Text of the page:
Crossing Over: EDC Knives for Ultralight Backpackers
Tony Sculimbrene 05.21.14
So my sister-in-law, as it turns out, is a closet gear geek. This weekend she showed me her load out, much of which she had made herself, with well deserved pride. She was planning a two day solo hike and was prepping her stuff. She uses a hammock to sleep in and made herself a very nice underquilt. As we were sharing gear tips, I asked her what knife she was carrying, and she told me she had a $1.00 Wal-Mart “Knife,” or as Mike Stewart, the owner of Bark River Knife and Tool is fond of calling them “a knife shaped object.”
She is a gear geek, but not a knife knut. We talked about what options she had and she gave me a few general criteria. I am not an ultralight backpacker, but based on what she told me her needs were, here is a list of a few options that I came up with for her. They may be totally off base, but they did meet every one of her criteria.
First, the criteria:
- Small, low maintenance blade
- Low cost
- Easy to use with no extra features
- As minimal weight as possible
I am not sure every ultralight hiker would want these four things, especially the cost one (have you seen how expensive some ultralight gear is?), but they seem sensible. Note that the Dragonfly 2’s and SOG Flash I’s of the world are too fat, both coming in at more than an ounce (1.2 ounces to be exact).
With those criteria here are a few choices:
Okay, so I get probably a dozen or so emails a week with gear recommendation questions and the Victorinox Cadet comes up in about 90% of my answers.
It just does so much, so well, for so little money. Now, for weight conscious folks, the number on the Victorinox website, .7 ounces, is about an ounce wrong, as both my scale and SAK Wiki, have the weight at 1.61 ounces. Even then, this is still a good bet as the other tools might come in handy around the camp or when your gear needs repair. It does violate the no extra features criteria and it is not strictly speaking as light as absolutely possible, but it does do quite a bit.
AG Russell 3″ Lockback
Now this is a legitimate .7 ounce knife. The original is a .9 ounce knife, and AG Russell stripped it of its titanium scales and replaced them with even lighter carbon fiber. The cost is not bad, coming in at under $50, but the knife is pricier than the Cadet.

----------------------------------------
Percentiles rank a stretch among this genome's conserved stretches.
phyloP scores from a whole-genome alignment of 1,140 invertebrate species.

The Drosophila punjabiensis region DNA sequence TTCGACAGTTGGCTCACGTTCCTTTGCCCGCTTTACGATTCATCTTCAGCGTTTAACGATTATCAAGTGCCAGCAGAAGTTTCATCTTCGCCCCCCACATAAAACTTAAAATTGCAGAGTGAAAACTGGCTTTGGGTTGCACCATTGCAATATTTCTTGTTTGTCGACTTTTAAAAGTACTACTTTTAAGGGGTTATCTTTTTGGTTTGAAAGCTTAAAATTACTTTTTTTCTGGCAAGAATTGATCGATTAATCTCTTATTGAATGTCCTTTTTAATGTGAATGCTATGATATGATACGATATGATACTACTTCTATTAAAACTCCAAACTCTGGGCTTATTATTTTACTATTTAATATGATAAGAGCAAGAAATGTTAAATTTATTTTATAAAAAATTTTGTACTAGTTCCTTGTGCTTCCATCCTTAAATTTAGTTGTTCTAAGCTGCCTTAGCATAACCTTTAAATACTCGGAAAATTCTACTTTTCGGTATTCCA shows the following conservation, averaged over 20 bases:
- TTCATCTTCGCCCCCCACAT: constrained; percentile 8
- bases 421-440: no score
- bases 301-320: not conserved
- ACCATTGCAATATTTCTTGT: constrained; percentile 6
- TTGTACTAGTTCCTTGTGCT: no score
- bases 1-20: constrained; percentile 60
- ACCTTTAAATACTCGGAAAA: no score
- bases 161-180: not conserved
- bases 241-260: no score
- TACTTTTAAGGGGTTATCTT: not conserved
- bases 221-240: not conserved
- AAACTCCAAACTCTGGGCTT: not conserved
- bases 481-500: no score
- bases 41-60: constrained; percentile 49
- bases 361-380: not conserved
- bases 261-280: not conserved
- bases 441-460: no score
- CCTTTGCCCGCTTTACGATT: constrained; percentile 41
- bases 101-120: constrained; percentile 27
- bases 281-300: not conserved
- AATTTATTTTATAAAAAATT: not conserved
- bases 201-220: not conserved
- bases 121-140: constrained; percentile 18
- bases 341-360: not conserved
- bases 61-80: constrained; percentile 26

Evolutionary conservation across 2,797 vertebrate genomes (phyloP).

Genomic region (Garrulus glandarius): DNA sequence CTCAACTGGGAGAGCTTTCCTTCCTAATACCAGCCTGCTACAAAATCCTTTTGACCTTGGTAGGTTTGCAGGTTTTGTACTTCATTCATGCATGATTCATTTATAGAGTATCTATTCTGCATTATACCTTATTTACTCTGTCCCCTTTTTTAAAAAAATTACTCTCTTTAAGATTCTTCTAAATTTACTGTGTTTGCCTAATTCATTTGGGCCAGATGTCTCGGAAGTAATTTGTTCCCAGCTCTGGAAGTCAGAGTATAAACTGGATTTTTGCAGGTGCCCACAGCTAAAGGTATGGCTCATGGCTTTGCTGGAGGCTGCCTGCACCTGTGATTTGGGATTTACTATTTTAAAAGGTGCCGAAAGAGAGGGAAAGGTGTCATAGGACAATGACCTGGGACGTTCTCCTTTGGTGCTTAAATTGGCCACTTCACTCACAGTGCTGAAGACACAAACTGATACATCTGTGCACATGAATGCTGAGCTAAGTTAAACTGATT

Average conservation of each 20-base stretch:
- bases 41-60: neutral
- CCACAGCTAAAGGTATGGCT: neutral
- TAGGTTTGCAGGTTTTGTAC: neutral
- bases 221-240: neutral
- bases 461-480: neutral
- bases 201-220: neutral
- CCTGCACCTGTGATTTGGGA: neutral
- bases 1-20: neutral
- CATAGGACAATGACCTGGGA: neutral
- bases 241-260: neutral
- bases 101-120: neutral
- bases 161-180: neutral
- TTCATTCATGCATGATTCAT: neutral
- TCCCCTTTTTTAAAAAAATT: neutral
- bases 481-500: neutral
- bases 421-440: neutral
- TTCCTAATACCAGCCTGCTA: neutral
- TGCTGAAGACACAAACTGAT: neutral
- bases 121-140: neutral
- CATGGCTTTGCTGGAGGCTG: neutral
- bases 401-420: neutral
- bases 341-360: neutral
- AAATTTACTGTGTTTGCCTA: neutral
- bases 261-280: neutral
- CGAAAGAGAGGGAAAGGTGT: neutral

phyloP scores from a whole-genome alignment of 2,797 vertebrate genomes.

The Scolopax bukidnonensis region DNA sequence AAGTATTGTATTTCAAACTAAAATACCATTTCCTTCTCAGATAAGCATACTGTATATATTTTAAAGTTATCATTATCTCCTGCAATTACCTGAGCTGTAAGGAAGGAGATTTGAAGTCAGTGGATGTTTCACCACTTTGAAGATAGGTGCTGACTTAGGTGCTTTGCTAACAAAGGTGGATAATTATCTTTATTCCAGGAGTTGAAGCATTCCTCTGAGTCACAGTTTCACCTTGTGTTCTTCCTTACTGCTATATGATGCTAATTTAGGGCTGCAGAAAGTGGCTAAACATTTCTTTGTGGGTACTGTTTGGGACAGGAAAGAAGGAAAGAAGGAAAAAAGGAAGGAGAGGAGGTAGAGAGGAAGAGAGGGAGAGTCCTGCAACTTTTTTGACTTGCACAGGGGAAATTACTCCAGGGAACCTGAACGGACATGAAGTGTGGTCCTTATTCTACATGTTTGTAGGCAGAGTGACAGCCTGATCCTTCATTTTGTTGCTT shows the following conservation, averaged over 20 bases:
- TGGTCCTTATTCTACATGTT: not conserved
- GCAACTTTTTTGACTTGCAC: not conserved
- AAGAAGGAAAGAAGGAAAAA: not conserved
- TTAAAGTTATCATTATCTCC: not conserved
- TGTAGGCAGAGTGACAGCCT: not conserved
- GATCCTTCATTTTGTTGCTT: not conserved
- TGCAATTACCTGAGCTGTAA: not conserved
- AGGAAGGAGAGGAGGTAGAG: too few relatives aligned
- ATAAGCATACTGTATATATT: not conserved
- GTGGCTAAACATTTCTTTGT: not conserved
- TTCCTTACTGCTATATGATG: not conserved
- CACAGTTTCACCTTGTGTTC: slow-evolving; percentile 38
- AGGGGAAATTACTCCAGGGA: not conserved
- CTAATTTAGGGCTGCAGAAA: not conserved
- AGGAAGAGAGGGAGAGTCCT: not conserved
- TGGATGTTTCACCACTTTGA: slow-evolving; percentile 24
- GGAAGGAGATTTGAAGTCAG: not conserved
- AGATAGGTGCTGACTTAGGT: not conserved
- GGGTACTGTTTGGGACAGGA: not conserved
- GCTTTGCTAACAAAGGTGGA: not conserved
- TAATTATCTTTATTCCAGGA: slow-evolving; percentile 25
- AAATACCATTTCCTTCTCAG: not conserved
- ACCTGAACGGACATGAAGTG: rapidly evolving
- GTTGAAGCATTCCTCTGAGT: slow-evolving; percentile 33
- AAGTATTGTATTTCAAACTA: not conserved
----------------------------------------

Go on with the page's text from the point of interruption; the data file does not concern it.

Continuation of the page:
The lack of supplemental tools is made up for by a very good outdoor steel: VG-10. Though not a true waterproof steel like H1, VG-10 is significantly harder and still easy to sharpen.
Oh, and in case you’re wondering, I am not going to recommend the Baladeo 22G. It’s around the same price as this knife, has a weird design that looks uncomfortable in the hand, runs an inferior steel (420), and is portlier by more than 2 grams. What a fatty.
Yes, I am recommending a Gerber knife.
I owned one, which I gave away and now want back, and it was a perfectly fine knife. It runs 420 steel, has a simple lockback design with a nail knick, and comes in at around $16. It also is the lightest of the blades here at .6 ounces (that Baladeo looks fatter and fatter as we go along).
The blade is dead simple, but it works. This was ultimately the recommendation I made for my sister-in-law as it was the lightest, cheapest, and most widely and readily available of all these knives.
The blade is the smallest of the knives references so far, but the weight is amazing at .6 ounces and you can basically pick any steel you want–from saltwater loving H1 to my favorite ZDP-189 to the uber exotic Super Blue.
This knife also has the best deployment method of any of the knives on this list–the awesome (and weight saving) Spyderhole. Also note that the Manbug is roughly the same size with a slightly different blade shape. The Bug line is also light, even with stainless handles, but they lack a lock, have inferior steel, and are, except for the Grasshopper, too small for even medium sized hands.
I reviewed the U2 a while back and I was blown away by how great it was in the hand and in the pocket. That knife isn’t a bruiser by any means, but it’s too heavy for this list.
The smaller version of the U2, the U4, has a 2 inch blade and weighs a paltry .7 ounces. It also has the most exotic steel of any knife on this list — SGPS. At a HRc of 64-66, it’s easily on par with the best steel in the Ladybug line. Its not cheap or even cheapish at $75, but if the U2 was any indication, Fallkniven spent all of their price allocation bullets in the right place.
Al Mar Hawk Ultralight
This is probably the only list on the planet where the Hawk is one of the fatties. At .96 ounces and over a $100, I hesitate to include the Al Mar Hawk Ultralight on this list.
The demands of ultralight backpacking are hard. These are the true gear zealots of the woods, doing things like cutting off the handles to their toothbrushes and removing labels to save weight. But the goal–getting outdoors with as little hassle as possible–is an admirable one. The less weight the better, not just for ultralight folks, but for all of us.
Gear is not an end in itself, but rather it’s a means to an end (I have to keep telling myself this). That end is going outside and having fun. Again, I am not an ultralight backpacker, but I do have a lot of product data stored in my brain. Considering that, and given criteria, I can come up with a list of a few items. This is what I came up with for my sister-in-law. I hope it’s helpful for someone else as well.